Furthermore, the New York City Commission of Human Rights has declared it illegal for an employer to call a person an “illegal alien” and other immigration terms as a means to harass or humiliate a person. In addition, this new guideline states an employer or supervisor cannot threaten to contact ICE about an employee or job applicant as a means to discriminate or retaliate.
What is the Difference Between Race and National Origin Discrimination?
Race is the grouping of people based on physical characteristics, such as the structure of their face, the texture of their hair, and the shape of their eyes, to name a few. Race discrimination is when harassment or adverse employment actions occur based on a person’s race.
National origin is nationality. It is directly related to the country in which a person is from, is perceived to be from, or his or her association with others from a real or perceived country. It can include culture, language, and even accents, etc.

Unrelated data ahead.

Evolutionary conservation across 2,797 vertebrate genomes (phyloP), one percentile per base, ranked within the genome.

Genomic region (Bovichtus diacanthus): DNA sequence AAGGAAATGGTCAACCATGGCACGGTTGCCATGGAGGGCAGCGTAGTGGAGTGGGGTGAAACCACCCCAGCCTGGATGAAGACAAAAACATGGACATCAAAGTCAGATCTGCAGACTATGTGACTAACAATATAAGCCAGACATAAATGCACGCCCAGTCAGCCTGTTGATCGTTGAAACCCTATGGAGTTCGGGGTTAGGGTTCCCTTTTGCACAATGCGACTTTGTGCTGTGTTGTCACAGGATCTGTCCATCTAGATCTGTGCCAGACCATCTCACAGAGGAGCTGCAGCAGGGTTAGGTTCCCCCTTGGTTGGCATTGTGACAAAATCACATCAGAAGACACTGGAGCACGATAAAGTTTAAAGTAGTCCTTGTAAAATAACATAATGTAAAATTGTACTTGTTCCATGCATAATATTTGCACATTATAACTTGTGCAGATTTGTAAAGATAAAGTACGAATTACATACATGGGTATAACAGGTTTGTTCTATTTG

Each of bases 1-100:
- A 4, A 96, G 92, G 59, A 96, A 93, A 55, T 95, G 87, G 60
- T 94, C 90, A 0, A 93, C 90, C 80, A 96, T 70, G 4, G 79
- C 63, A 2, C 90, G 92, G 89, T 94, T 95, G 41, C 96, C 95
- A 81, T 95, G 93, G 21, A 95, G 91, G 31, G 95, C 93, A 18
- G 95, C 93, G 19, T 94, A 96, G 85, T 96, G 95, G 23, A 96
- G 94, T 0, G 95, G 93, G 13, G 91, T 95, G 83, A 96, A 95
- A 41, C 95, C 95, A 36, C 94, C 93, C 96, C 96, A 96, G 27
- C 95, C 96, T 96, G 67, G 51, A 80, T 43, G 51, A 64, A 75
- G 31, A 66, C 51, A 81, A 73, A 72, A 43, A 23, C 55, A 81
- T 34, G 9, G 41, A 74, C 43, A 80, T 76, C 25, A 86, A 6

What Qualifies as National Origin Discrimination?
Some examples include:
• Firing someone because of their accent or ethnicity
• Retaliation against an employee for going to HR to report a problem of harassment based on nation of origin
• Creating a hostile work environment for someone of a particular national origin
• Maintaining of culture of only hiring or never hiring people of a certain national origin
• Telling a person to “go back to where you came from”
• Expecting a person to speak English only in the workplace, even when speaking another language does not impact their job
• Denying a project to an employee because the client would not like people of their nationality
• Denying a promotion to a person because his or her accent is too thick